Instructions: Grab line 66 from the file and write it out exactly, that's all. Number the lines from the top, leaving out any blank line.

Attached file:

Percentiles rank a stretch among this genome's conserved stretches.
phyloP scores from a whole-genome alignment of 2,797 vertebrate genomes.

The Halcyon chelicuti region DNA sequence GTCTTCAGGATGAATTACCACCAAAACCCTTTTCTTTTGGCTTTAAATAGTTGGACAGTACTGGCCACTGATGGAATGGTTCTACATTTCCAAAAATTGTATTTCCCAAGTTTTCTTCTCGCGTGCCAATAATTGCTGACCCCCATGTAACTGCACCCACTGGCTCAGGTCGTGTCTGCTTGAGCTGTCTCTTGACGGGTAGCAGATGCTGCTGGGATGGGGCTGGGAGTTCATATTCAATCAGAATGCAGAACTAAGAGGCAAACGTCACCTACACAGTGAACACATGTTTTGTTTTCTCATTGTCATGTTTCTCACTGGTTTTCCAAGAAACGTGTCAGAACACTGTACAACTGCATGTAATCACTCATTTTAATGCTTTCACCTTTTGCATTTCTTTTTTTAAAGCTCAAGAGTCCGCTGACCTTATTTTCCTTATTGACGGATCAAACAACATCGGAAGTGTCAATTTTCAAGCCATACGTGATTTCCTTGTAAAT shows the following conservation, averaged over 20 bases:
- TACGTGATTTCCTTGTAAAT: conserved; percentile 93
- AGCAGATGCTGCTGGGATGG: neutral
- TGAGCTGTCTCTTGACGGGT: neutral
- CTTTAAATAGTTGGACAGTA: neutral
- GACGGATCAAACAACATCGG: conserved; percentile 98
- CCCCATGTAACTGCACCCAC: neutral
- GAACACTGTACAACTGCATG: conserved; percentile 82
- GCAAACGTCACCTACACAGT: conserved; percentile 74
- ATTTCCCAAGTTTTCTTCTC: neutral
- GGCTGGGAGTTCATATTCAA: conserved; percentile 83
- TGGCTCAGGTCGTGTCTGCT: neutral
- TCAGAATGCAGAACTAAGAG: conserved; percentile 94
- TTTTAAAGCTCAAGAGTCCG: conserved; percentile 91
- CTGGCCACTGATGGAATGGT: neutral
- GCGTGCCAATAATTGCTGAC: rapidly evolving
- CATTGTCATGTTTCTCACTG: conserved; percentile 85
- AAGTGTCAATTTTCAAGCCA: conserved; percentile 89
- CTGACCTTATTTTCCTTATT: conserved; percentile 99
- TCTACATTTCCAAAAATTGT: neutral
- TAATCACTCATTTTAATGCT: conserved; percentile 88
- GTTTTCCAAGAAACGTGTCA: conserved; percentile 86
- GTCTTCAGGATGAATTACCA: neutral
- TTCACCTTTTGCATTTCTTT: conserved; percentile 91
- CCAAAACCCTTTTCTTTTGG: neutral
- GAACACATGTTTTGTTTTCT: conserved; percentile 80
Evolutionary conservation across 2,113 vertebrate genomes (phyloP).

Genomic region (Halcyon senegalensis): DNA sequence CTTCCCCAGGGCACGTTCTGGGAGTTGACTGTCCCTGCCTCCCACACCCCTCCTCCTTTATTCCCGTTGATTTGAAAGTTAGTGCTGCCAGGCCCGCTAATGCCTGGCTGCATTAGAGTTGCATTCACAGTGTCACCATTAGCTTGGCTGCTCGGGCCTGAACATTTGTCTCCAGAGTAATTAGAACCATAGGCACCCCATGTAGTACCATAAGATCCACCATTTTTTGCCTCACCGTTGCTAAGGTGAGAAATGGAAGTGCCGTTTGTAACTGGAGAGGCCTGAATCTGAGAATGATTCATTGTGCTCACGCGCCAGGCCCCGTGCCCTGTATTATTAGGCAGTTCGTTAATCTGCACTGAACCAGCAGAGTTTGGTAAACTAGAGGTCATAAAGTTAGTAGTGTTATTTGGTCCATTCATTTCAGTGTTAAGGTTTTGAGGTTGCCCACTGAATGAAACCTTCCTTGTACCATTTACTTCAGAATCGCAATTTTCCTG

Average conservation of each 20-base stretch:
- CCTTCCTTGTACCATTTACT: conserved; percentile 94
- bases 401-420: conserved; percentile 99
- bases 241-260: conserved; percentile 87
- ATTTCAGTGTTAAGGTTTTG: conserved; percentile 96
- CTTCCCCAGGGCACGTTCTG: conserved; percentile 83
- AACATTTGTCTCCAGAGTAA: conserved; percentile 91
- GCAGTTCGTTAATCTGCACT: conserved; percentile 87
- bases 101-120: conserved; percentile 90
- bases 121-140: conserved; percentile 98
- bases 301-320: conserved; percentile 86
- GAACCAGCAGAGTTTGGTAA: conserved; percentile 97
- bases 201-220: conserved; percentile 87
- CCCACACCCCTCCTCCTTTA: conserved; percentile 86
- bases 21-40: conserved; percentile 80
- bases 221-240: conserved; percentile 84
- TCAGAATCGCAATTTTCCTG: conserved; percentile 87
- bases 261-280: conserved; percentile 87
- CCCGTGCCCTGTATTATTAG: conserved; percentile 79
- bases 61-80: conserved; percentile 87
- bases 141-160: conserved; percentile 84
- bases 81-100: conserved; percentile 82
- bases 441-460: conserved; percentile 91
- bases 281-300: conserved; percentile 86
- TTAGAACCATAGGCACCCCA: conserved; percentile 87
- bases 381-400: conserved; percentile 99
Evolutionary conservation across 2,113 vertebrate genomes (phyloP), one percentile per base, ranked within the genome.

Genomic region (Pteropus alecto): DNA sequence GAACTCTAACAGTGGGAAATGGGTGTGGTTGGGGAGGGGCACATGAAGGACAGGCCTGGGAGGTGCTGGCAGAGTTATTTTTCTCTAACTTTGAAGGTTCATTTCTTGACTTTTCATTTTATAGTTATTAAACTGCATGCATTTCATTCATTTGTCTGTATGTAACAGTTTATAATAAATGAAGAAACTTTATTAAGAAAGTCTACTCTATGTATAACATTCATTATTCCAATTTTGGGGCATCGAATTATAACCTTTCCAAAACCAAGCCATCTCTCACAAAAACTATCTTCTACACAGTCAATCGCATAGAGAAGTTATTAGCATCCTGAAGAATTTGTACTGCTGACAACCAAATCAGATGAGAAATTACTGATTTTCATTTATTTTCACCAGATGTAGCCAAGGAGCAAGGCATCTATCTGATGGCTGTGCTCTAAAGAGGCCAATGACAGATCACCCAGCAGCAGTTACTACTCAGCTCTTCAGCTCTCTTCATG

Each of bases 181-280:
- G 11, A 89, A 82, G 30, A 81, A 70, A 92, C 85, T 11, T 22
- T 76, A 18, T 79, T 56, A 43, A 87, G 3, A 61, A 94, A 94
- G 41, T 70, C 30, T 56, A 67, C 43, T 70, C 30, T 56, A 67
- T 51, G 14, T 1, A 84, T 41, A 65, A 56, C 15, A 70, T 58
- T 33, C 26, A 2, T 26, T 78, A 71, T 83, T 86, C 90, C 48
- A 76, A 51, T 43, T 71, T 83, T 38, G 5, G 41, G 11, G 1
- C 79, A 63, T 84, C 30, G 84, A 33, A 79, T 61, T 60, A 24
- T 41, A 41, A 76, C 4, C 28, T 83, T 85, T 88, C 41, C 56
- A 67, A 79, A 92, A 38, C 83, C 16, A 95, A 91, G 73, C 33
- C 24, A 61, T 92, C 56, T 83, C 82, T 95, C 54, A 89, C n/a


- C 79, A 63, T 84, C 30, G 84, A 33, A 79, T 61, T 60, A 24